A highly respected vicar who helped to found the Building Bridges in Burnley group following the town's "Disturbances" of 2001 is bidding farewell to the church he has called home for the last two decades.
Fr Peter Hapgood-Strickland has been the vicar of St Andrew's Church, Duke Bar, for 22 years, a place where he found himself at the centre of a national malestrom when in June 2001 race riots erupted in that area of Burnley.
He has spoken to the Express about his experiences in the town, his work at the church and his decision to leave the Anglican church to join the Roman Catholic faith.
Fr Peter had arrived in Burnley in 1997 and was in the process of trying to co-ordinate multi-faith groups, which had been working separately when the disturbances took place and accelerated the founding of Building Bridges.
He said: "I was very shocked by the 'Disturbances' and felt that we had to bring our different communities closer together. There were a lot of community groups doing work but they were all separate. Building Bridges brought them together under one roof. It is always better to do this.
"We are now no longer strangers and welcome our Muslim brothers and sisters into our churches and vice versa. However, we now face different challenges. The government gave us a lot of money at the time, which has now dried up. It is important that we continue this good work."
Fr Peter (62) led his last service at St Andrew's in October and will soon leave Burnley to go and live as a Catholic lay person near Bolton. He said he hopes one day to become a Catholic priest.
"I am very grateful for my time at St Andrew's and in Burnley. I have made a lot of friends and am proud of what we have achieved together. Becoming a Catholic has been on my mind for some time. Myself and the Anglican church have changed over te years and perhaps we have gone in different directions.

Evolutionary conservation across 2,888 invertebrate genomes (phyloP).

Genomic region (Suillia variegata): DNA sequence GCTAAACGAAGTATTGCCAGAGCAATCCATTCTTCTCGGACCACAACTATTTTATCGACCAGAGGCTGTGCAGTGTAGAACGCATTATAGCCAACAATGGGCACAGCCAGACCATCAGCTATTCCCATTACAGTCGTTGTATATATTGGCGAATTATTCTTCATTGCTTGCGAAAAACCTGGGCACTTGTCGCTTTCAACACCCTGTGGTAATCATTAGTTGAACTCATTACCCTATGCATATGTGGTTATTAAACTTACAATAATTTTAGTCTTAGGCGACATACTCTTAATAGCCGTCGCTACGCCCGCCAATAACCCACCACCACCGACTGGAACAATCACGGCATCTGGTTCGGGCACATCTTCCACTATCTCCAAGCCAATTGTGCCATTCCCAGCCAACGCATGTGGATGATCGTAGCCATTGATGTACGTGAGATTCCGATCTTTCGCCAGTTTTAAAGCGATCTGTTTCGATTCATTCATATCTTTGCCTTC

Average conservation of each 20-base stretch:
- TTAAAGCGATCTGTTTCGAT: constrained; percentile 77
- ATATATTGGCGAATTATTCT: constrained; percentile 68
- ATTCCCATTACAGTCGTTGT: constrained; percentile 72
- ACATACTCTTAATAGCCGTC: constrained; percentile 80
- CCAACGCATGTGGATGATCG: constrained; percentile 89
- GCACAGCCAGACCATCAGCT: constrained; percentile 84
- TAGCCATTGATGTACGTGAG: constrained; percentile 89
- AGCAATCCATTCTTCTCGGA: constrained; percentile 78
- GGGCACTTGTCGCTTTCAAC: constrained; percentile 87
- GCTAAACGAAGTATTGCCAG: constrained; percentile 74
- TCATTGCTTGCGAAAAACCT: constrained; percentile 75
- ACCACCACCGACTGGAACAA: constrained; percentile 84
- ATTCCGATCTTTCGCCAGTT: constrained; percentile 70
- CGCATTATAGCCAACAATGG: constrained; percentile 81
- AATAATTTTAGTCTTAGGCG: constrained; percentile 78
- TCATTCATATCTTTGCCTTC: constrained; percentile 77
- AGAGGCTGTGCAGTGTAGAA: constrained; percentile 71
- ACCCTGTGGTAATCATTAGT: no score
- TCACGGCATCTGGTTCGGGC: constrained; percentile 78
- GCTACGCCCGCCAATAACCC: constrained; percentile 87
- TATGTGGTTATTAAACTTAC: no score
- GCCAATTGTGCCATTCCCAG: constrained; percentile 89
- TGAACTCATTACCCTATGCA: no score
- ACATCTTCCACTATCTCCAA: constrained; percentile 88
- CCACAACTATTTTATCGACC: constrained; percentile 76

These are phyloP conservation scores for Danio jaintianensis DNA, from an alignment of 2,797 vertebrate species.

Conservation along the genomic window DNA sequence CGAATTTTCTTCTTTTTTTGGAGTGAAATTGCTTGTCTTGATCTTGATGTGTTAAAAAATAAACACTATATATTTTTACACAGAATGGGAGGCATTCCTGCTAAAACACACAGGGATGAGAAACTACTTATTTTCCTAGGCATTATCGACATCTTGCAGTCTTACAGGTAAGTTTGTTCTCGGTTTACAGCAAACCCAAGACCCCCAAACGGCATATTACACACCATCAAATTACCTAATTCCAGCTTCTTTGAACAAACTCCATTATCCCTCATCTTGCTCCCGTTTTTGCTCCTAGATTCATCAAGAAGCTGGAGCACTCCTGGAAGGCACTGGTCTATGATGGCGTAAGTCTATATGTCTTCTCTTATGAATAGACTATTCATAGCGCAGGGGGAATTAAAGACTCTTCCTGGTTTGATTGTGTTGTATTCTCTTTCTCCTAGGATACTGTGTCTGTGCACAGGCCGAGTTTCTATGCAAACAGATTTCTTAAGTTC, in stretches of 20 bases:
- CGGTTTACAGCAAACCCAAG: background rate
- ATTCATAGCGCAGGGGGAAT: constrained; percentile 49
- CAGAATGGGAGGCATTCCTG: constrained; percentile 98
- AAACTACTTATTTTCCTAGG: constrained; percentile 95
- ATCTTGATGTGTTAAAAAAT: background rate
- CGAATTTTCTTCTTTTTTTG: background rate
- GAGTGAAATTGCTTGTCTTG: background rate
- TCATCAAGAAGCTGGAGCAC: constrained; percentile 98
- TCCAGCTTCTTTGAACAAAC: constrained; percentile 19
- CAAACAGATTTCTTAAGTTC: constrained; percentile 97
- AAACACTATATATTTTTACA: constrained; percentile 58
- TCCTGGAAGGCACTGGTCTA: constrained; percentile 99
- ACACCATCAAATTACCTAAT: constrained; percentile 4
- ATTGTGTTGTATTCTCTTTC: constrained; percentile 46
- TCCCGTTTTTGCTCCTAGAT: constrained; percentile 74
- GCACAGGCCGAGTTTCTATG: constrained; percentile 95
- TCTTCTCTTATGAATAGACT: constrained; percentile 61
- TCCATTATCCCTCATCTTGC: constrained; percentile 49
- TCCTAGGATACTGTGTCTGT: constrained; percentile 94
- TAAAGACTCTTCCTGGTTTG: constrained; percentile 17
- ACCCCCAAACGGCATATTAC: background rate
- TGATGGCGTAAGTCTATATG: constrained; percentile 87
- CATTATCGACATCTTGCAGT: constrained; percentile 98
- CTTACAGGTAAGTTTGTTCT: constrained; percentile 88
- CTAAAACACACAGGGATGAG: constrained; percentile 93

"However, I will continue to keep an eye on Burney and keep in touch with my friends. It has been my home for many years now."
Fr Peter left with the good wishes of his friends at Building Bridges who presented him with a Jubba (a Muslim tunic) as a departing gift.
His replacement as chairman of Building Bridges, Afrasiab Anwar, Mozaquir Ali and the Bishop of Burnley, the Rt. Rev Philip North all praised his contribution to the town over the last 20 years.
Through a message, Bishop Philip said: "Peter has made a quite exceptional contribution to social cohesion in Burnley over many years.
"The connections he has with both Christian and Muslim communities are outstanding and he has used these to play a full part in making Burnley a town where the quality relationships between people of different backgrounds are the envy of many other places.
"Along with all the people with whom he has worked over the years, I wish him all the best in the future. Whilst Peter may have moved on, we promise to be true to his legacy as we carry on Building Bridges in Burnley."
The director and one of the founders of Building Bridges Mozaquir Ali said: "Peter was a great ambassador for racial equality and community cohesion in Burnley and bravely challenged all forms of racial and religious bigotry in all its shapes forms.
"His contributions are immeasurable since the disturbances in 2001 and helped turned things round in Burnley. He leaves many good friends in all communities in Burnley and Pendle."